What Is Information Writing?
The word 'information' comes from the Latin informare, meaning 'to shape or form an idea; to mold someone's mind.' This is a great way to understand information writing. A genre of nonfiction writing, information writing is that which seeks to inform or help the reader to mentally form ideas about a subject.
It's important to understand what makes information writing different from other genres of writing. Fiction, poetry, memoirs, and celebrity gossip columns generally have the goal of entertaining the reader. Conversely, the purpose of information writing is to inform readers about processes, procedures, topics, and research. Writers of this genre are expected to be experts on the subject, or else to have received their information from credible sources. Therefore, when writing informatively, the writer must focus on real information, and not just realistic information, because the readers of information writing assume that they are reading truth.
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Examples of Information Writing
Information writing is a very common genre of writing. It can be found in numerous everyday sources. Here is a list of places you can find examples of information writing:
A newspaper is a great example of information writing. The purpose of a newspaper is to inform readers of current social, political, and natural conditions. While a newspaper may try to be entertaining, its main goal is always to be accurate and informative.
A scholarly journal is another example of information writing. These are written by scholars or experts in a field in order to inform the readers of their research results. The articles and essays within a scholarly journal always strive to be accurate, with evidence to support the information.
A lesson plan is typically information writing. The purpose of the lesson plan is to educate the readers, or in this case, the students, about the lesson's subject. The lesson plan must be accurate and clear in order to educate the students. Study guides also incorporate information writing.
An encyclopedia also contains information writing. The purpose of encyclopedic entries is to inform readers about specific subjects. Each entry is direct and accurate, without any extravagant or excessively creative writing.
Style of Information Writing
There are certain characteristics found in information writing. In general, this writing is meant for social or natural topics - not for entertainment or to service individualistic goals. Some information writing, like newspaper articles, is meant to serve a general audience, while other types, like lesson plans or scholarly journals, are geared towards a specific group (students of a certain age or professionals), so the writing must be appropriate for the intended readership.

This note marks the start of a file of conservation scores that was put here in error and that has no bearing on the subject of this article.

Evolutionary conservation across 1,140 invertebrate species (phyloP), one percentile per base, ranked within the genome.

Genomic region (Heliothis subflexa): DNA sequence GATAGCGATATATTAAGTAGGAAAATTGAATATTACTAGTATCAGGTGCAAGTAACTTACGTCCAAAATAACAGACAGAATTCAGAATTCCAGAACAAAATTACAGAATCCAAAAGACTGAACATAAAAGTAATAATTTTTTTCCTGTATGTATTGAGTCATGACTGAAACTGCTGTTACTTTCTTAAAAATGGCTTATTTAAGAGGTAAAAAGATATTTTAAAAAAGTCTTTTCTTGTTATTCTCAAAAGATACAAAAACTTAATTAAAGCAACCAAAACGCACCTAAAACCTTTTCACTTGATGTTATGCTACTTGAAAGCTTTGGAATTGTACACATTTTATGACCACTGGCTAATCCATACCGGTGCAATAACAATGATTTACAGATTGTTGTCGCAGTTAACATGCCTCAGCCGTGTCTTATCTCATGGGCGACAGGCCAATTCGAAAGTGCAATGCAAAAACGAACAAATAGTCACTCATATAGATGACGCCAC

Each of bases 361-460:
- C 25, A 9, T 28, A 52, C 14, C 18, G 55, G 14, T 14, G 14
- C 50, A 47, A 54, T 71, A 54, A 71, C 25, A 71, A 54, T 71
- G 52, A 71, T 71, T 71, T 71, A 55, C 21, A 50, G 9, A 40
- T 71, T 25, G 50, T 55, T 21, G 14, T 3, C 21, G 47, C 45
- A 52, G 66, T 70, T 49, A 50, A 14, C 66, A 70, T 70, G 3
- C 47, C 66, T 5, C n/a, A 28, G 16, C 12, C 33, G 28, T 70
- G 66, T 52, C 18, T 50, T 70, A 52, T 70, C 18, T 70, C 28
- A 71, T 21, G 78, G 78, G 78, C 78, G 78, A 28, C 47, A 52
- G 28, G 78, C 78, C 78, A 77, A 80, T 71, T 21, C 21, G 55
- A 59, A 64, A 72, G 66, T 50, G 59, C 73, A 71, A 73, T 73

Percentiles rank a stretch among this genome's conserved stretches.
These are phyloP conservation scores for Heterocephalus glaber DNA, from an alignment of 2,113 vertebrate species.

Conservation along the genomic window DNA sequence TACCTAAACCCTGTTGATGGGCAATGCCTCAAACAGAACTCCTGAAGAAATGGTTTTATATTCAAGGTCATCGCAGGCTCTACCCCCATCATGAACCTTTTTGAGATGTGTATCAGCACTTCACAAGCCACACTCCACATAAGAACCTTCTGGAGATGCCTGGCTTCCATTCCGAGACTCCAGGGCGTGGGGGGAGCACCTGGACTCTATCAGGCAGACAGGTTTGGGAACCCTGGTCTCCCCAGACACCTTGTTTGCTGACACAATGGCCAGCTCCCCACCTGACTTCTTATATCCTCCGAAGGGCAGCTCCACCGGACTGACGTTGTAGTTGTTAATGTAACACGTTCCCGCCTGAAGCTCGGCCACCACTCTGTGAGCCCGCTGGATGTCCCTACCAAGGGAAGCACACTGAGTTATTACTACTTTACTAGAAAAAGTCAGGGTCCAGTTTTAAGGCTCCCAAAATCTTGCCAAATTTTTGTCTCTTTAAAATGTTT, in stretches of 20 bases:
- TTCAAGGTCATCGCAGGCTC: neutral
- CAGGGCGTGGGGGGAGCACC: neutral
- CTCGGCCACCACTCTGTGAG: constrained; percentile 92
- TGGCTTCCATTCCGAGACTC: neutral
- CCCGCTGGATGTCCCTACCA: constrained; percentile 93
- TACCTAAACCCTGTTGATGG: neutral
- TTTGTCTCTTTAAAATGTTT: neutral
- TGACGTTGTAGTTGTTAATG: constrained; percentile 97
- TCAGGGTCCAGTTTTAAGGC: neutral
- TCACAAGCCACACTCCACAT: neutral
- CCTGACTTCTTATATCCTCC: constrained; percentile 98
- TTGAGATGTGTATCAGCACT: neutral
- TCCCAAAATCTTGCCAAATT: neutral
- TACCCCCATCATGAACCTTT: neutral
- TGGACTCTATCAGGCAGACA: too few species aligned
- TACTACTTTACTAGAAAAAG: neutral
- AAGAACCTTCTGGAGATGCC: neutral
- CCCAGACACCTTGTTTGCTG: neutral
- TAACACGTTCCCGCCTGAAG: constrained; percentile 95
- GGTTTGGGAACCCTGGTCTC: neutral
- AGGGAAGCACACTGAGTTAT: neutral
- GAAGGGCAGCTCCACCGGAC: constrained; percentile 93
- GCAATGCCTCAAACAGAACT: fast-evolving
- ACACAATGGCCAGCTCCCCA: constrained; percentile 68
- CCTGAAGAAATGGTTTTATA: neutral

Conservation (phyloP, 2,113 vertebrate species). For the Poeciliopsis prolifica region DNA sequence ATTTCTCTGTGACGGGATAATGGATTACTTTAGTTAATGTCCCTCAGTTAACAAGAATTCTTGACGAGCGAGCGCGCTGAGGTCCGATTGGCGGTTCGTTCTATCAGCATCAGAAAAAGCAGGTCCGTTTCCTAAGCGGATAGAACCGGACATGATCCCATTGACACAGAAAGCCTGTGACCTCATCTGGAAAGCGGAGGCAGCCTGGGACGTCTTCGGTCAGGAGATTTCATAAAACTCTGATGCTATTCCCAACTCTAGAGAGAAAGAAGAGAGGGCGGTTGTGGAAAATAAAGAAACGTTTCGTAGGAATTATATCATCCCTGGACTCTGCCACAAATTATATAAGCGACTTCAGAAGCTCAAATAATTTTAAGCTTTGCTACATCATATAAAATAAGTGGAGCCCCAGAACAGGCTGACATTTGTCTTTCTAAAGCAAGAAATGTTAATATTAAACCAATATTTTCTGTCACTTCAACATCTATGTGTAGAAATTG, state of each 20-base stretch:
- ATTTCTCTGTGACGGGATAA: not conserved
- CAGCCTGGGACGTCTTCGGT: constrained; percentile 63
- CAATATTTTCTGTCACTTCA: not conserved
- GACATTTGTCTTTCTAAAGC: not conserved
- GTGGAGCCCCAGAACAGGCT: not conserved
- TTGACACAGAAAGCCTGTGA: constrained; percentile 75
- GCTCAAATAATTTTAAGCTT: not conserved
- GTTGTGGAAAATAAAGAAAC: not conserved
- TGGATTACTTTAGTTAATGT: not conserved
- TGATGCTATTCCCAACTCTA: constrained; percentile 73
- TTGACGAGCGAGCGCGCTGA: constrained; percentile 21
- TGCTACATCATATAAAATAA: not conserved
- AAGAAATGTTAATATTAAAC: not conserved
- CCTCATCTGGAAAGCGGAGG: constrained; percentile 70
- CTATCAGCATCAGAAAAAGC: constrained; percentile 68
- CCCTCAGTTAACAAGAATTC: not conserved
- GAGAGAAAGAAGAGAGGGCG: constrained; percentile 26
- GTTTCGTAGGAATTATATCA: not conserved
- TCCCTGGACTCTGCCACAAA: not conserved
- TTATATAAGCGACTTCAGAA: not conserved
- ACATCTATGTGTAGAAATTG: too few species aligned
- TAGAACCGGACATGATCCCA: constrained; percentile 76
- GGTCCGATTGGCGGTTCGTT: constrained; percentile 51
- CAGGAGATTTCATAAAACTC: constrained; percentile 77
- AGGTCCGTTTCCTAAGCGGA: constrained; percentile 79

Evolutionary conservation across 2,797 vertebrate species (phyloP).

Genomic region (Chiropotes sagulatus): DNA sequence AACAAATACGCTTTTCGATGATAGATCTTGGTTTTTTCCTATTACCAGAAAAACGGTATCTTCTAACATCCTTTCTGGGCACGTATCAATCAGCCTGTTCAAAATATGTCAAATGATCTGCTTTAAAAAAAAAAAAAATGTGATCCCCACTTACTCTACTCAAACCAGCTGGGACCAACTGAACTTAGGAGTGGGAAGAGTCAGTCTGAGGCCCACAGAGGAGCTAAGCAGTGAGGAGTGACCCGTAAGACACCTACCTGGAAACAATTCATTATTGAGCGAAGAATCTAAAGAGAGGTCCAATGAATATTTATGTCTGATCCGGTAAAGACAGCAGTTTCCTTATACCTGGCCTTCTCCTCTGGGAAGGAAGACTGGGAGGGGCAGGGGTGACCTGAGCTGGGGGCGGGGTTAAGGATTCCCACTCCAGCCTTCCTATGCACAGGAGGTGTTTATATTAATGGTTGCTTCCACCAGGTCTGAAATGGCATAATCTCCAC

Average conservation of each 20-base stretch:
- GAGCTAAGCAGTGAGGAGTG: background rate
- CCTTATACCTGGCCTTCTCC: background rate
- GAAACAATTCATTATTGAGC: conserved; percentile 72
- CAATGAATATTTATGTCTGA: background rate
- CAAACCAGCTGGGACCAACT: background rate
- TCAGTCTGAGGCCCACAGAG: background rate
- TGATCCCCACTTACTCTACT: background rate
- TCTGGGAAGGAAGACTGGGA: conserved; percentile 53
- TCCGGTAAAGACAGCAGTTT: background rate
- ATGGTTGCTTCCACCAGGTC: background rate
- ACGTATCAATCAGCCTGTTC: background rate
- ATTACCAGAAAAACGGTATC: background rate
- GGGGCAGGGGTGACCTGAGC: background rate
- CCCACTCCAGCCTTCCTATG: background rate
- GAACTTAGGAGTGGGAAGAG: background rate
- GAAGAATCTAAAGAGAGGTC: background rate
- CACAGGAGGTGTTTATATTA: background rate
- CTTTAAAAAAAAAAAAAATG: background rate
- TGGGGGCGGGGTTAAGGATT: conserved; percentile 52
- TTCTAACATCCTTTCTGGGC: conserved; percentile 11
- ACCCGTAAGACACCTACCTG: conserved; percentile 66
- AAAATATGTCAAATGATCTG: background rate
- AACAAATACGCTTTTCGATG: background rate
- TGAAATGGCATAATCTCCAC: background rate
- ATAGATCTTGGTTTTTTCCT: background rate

Information writing follows certain rules. Firstly, it is necessary to describe the subject accurately, objectively, and concisely. The information must be presented clearly and truthfully. To do this, it should include definitions, summaries, and descriptions. This makes the text seem complete and well rounded. Secondly, the writer must explain personal knowledge or include credible sources. Readers have to feel confident in the writer's knowledge in order to be open to learning. Lastly, the information must be 'timeless' or unchanging. Information can grow and evolve, but it should never become invalid or inaccurate. This is why writing about gossip or unsupported evidence cannot be considered 'information writing'. Note that information writing should never include opinions or personal philosophies; information writing is not meant to persuade readers but instead, present the information.
If you are trying to write an informative text and you're unsure about whether or not your writing follows the rules, ask yourself three simple questions:
- Is the writing as accurate as possible?
- Is the writing as clear as possible?
- Does the writing avoid opinions and flowery descriptions?
Make sure you can answer 'yes' to all of these questions.
Information writing is a genre of nonfiction that is used strictly to inform readers of a topic and never to entertain or persuade. Characteristics of information writing include accuracy, concise descriptions, definitions, summaries, and credible sources. The information should be timeless and should not consist of personal opinions. You can find information writing in newspapers, encyclopedias, scholarly journals, and lesson plans.
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Information Writing: Definition, Style & Examples
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